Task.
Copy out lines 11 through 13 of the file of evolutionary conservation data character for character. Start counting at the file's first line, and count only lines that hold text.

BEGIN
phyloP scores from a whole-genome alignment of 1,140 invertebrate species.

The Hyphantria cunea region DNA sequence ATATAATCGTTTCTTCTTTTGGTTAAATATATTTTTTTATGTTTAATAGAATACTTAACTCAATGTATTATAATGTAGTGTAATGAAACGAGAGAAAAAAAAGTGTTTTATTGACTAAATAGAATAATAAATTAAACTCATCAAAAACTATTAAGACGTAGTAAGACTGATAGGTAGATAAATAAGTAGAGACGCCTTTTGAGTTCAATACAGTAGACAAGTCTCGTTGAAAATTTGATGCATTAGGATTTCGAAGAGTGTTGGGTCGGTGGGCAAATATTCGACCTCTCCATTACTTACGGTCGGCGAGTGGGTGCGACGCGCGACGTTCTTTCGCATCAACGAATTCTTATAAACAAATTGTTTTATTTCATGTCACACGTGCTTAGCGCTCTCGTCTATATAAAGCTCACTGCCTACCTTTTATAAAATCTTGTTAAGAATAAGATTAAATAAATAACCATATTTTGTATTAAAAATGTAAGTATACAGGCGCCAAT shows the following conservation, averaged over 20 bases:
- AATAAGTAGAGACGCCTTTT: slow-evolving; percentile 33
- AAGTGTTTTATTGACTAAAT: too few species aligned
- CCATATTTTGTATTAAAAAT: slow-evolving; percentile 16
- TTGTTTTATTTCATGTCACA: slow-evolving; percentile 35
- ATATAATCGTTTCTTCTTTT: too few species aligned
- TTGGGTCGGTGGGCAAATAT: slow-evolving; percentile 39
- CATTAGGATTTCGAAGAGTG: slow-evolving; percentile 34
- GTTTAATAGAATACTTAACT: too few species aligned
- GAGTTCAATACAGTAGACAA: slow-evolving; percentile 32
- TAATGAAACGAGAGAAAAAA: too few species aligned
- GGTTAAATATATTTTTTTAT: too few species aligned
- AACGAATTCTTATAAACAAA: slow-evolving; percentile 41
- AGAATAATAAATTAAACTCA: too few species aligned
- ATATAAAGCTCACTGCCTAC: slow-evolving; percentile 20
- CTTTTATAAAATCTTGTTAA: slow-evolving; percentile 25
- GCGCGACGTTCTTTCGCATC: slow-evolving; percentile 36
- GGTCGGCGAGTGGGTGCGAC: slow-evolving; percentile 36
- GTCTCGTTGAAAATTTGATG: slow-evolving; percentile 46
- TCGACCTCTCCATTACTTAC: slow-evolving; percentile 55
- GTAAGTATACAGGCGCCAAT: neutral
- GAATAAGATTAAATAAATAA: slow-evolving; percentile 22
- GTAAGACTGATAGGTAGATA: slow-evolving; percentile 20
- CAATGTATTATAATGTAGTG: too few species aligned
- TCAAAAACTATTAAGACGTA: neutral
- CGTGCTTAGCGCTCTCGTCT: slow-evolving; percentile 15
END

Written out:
- GAGTTCAATACAGTAGACAA: slow-evolving; percentile 32
- TAATGAAACGAGAGAAAAAA: too few species aligned
- GGTTAAATATATTTTTTTAT: too few species aligned